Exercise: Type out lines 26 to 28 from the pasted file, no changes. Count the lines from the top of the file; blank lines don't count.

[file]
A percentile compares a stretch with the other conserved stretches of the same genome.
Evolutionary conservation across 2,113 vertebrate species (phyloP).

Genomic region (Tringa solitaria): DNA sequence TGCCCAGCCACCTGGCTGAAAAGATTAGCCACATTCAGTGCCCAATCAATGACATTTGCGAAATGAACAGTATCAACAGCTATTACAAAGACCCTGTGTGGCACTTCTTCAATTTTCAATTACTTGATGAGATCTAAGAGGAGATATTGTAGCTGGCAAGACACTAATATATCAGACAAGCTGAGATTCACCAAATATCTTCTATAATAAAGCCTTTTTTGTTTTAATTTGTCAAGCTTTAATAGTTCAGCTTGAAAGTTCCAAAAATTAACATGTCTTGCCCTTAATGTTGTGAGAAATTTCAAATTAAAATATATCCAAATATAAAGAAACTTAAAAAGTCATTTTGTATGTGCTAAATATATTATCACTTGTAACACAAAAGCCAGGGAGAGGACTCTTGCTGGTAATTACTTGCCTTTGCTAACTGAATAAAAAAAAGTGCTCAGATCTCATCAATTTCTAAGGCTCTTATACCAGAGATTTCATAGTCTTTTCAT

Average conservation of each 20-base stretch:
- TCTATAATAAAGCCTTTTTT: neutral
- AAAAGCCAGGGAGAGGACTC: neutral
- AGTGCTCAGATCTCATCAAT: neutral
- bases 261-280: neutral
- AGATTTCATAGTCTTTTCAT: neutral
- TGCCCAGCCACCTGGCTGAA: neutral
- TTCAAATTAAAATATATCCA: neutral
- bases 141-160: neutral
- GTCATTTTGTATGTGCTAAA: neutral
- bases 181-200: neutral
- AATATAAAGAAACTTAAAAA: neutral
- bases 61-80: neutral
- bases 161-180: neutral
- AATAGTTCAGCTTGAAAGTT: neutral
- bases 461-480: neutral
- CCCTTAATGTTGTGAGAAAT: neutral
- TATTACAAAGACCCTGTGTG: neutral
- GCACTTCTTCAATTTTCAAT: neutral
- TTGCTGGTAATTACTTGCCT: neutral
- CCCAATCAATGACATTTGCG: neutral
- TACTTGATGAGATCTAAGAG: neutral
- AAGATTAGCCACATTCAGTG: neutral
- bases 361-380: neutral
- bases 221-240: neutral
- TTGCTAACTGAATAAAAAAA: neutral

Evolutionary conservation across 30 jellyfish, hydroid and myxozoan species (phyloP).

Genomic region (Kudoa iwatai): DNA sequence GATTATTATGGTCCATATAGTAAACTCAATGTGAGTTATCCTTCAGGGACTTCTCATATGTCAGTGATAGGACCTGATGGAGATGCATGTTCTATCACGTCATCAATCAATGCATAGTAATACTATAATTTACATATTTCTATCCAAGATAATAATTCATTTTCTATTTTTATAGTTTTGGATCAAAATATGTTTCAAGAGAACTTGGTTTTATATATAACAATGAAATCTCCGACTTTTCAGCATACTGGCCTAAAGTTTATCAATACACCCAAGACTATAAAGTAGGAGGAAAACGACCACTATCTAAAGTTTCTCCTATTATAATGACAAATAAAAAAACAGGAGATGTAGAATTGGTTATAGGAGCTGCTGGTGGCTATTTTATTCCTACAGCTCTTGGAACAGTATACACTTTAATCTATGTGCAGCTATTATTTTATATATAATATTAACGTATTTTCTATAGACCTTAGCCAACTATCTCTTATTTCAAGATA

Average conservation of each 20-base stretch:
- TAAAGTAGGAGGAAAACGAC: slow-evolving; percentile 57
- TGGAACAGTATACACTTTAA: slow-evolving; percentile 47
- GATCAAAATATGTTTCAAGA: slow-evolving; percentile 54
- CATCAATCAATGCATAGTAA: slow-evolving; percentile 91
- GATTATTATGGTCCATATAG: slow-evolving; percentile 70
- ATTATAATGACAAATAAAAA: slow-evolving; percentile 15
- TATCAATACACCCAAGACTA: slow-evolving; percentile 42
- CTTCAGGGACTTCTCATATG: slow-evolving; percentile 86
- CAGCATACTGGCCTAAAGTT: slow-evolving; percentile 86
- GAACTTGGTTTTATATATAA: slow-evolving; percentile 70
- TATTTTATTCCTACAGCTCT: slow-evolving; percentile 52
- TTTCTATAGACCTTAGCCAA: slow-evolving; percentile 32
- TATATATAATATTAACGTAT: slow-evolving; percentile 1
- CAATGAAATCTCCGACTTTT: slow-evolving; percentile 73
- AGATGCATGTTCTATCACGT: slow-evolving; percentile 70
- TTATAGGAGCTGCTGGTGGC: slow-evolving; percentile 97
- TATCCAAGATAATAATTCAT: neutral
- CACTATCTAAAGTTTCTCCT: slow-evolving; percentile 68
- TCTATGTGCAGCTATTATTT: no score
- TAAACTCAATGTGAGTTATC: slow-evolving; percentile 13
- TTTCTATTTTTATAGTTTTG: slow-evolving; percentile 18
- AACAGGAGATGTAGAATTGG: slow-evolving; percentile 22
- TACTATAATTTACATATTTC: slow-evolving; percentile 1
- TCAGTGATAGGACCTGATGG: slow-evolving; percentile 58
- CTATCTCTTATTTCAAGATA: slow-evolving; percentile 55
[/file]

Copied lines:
- AAGATTAGCCACATTCAGTG: neutral
- bases 361-380: neutral
- bases 221-240: neutral